The output is exactly the same as the previous example:

Hello,
World!

Single Line String Across Multiple Lines of Code

Now we’re on a roll. So what happens if we want to be able to use the string concatenation operator (+) but we don’t want the result to be a multiline string? Simple! We can remove our new line characters r and n.

var stringAcrossMultipleLines =
    "Hello" +
    "," +
    " " +
    "World" +
    "!";
Console.WriteLine(stringAcrossMultipleLines);

The output of this will therefore print to one single line in the console as follows:

Hello, World!

Multiline Strings as Verbatim Strings

This example gets a little bit fancier! I would argue that this is probably (until recently) one of the more popular ways to declare multiline strings in your code. It gives you the benefit of having multiline strings with respect to their resulting value, but they also easily span multiple lines of code without having to put a string concatenation operator (+) at the end of every line.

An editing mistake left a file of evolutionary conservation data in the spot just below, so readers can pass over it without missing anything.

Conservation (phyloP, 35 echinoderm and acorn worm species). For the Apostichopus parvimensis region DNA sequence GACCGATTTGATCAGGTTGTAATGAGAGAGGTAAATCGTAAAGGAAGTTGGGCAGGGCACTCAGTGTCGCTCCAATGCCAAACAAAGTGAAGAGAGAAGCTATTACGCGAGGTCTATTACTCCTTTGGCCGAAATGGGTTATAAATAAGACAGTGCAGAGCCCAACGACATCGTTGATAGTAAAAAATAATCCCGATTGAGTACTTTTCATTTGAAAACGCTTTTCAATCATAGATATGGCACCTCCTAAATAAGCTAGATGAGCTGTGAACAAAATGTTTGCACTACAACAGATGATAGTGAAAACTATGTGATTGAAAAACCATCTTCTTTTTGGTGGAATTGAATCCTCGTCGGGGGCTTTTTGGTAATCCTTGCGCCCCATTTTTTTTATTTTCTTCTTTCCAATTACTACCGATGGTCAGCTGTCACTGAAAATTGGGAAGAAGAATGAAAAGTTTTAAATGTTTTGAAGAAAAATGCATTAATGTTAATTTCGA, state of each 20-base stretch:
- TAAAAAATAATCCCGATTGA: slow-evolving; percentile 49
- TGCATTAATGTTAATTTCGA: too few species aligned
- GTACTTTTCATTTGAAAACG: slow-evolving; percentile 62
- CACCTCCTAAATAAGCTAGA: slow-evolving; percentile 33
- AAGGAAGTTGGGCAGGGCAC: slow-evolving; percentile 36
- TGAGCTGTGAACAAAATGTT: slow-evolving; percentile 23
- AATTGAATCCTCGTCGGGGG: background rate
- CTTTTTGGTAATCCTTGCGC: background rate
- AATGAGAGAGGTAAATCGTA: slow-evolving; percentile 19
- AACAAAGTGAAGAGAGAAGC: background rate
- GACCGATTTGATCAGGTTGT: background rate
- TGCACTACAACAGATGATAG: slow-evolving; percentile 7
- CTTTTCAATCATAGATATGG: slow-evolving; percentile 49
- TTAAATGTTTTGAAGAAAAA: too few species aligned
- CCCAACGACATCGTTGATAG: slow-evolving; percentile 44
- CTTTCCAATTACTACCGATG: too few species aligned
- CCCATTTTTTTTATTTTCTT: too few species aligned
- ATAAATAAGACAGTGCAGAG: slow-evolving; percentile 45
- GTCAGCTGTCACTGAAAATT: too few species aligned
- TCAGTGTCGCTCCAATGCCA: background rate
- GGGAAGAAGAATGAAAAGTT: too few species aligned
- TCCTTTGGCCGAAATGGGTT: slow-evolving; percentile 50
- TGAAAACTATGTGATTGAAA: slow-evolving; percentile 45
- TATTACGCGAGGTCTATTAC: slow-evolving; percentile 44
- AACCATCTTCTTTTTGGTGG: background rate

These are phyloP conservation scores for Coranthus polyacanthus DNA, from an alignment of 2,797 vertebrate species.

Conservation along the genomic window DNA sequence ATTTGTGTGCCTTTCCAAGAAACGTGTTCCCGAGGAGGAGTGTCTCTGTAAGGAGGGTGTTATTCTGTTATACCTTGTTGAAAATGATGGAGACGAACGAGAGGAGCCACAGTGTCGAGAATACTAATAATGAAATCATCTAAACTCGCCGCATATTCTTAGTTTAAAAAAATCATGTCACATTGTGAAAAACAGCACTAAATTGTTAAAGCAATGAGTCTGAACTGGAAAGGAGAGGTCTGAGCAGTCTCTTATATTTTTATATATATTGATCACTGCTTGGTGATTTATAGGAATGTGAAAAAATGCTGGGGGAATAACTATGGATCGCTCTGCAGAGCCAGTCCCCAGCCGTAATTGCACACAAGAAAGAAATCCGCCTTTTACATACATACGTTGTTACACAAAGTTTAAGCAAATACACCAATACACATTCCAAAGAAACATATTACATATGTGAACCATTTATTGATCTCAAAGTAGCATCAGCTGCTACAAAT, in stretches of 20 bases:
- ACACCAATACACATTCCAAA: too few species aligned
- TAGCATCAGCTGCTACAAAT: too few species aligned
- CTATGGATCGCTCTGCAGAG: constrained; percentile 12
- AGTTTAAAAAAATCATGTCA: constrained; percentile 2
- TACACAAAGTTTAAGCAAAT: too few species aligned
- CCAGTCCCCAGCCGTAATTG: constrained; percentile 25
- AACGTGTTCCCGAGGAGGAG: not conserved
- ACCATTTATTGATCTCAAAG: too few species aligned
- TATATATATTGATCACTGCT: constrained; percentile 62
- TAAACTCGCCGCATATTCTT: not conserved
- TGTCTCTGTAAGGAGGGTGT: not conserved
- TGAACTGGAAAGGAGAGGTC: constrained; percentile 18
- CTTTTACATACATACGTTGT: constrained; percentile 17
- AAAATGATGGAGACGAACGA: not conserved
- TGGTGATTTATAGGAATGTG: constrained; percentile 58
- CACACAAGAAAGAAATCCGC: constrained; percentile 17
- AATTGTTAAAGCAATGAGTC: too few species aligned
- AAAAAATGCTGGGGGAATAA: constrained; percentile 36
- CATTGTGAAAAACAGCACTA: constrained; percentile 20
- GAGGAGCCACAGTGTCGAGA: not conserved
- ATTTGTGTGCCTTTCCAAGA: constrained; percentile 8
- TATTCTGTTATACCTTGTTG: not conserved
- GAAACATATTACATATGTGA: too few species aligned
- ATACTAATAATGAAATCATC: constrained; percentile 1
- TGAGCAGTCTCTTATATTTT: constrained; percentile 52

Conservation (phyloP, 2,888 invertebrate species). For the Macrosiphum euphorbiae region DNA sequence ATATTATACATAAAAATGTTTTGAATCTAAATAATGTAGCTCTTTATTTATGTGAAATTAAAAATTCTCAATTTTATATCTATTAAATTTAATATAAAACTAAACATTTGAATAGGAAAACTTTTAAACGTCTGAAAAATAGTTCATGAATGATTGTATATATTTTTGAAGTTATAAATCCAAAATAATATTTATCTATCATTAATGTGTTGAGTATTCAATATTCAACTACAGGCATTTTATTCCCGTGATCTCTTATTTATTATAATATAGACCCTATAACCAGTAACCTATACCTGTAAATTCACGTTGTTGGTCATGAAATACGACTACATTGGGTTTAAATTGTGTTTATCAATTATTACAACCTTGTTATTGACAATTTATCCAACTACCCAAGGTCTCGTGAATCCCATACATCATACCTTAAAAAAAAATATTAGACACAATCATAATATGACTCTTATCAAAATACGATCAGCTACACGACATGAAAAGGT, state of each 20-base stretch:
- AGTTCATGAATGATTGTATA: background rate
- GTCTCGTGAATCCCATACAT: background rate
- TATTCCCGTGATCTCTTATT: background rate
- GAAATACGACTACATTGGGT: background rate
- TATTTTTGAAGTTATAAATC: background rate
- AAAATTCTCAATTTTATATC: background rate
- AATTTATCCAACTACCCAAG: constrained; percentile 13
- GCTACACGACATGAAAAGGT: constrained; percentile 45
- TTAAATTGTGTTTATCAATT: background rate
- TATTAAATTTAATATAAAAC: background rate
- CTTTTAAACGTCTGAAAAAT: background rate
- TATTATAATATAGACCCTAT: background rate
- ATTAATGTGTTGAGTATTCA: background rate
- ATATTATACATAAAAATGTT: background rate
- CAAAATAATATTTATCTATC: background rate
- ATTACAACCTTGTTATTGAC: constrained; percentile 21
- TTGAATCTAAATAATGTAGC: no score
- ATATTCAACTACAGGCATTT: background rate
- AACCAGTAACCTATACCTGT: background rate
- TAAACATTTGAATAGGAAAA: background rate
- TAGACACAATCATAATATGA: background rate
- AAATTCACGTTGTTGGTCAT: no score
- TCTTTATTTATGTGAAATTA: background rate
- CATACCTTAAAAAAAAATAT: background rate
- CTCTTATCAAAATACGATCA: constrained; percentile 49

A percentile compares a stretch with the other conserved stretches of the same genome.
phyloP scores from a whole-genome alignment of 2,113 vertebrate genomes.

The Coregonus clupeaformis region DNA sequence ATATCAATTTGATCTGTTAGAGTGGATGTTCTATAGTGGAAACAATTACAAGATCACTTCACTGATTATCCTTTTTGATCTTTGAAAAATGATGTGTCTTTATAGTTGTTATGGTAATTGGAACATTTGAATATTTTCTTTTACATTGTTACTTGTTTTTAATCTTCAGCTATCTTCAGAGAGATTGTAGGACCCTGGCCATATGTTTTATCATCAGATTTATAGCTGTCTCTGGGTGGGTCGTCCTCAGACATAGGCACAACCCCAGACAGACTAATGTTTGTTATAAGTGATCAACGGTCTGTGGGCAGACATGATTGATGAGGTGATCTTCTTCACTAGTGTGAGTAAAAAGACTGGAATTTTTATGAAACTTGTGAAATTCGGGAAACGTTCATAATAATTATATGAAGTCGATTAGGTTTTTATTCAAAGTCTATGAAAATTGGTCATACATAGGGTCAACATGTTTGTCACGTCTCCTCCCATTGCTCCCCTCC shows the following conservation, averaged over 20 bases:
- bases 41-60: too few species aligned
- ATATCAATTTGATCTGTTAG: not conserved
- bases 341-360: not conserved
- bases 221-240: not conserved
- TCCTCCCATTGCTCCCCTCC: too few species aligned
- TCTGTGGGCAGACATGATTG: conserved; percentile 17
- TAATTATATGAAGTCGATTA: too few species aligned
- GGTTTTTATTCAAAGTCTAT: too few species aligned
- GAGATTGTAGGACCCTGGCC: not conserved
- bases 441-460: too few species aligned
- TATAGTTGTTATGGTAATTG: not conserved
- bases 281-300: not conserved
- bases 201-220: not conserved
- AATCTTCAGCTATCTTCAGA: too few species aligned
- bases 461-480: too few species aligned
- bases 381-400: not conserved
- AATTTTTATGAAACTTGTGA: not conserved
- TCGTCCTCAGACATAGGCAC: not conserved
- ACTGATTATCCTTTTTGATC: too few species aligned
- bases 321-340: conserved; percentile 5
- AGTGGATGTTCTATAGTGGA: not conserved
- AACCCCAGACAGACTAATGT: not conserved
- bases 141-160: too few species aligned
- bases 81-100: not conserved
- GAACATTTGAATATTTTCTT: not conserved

Let’s look at the example:

var verbatimString = @"Hello,
    world! I wonder if this 
    string will have funny 
    gaps even though it
    looks like it is 
    aligned to the same
    indentation in the editor...";
Console.WriteLine(verbatimString);
Console.WriteLine();

The @ symbol at the start of the string definition (i.e. right before the double quotes) marks the string as verbatim. This example is a little bit contrived, because I wanted to illustrate one of the pitfalls of this method if you’re not aware of it. Verbatim strings will include all of your indentation as part of the actual string itself! Sometimes this might be what you expect (truly, it is verbatim) and other times it might be a bit frustrating.

Here’s the output:

Hello,
    world! I wonder if this
    string will have funny
    gaps even though it
    looks like it is
    aligned to the same
    indentation in the editor...

A New Challenger Approaches: Raw String Literals

In C# 11 we get access to this new fancy feature called raw string literals. This might be old news if you have seen other programming languages with similar functionality, but it’s big news for us C# developers.

I view the raw string literal option as being much like a verbatim string, but without the worry about indentation. We can denote a raw string literal with triple quotes, and if we have a string with triple quotes inside of it already, we can use four quotes as well. This pattern repeats based on how many quotes you need to support.

Let’s check out the example:

var rawStringLiteral = 
// Note: try playing with the indentation of all of the lines here
        """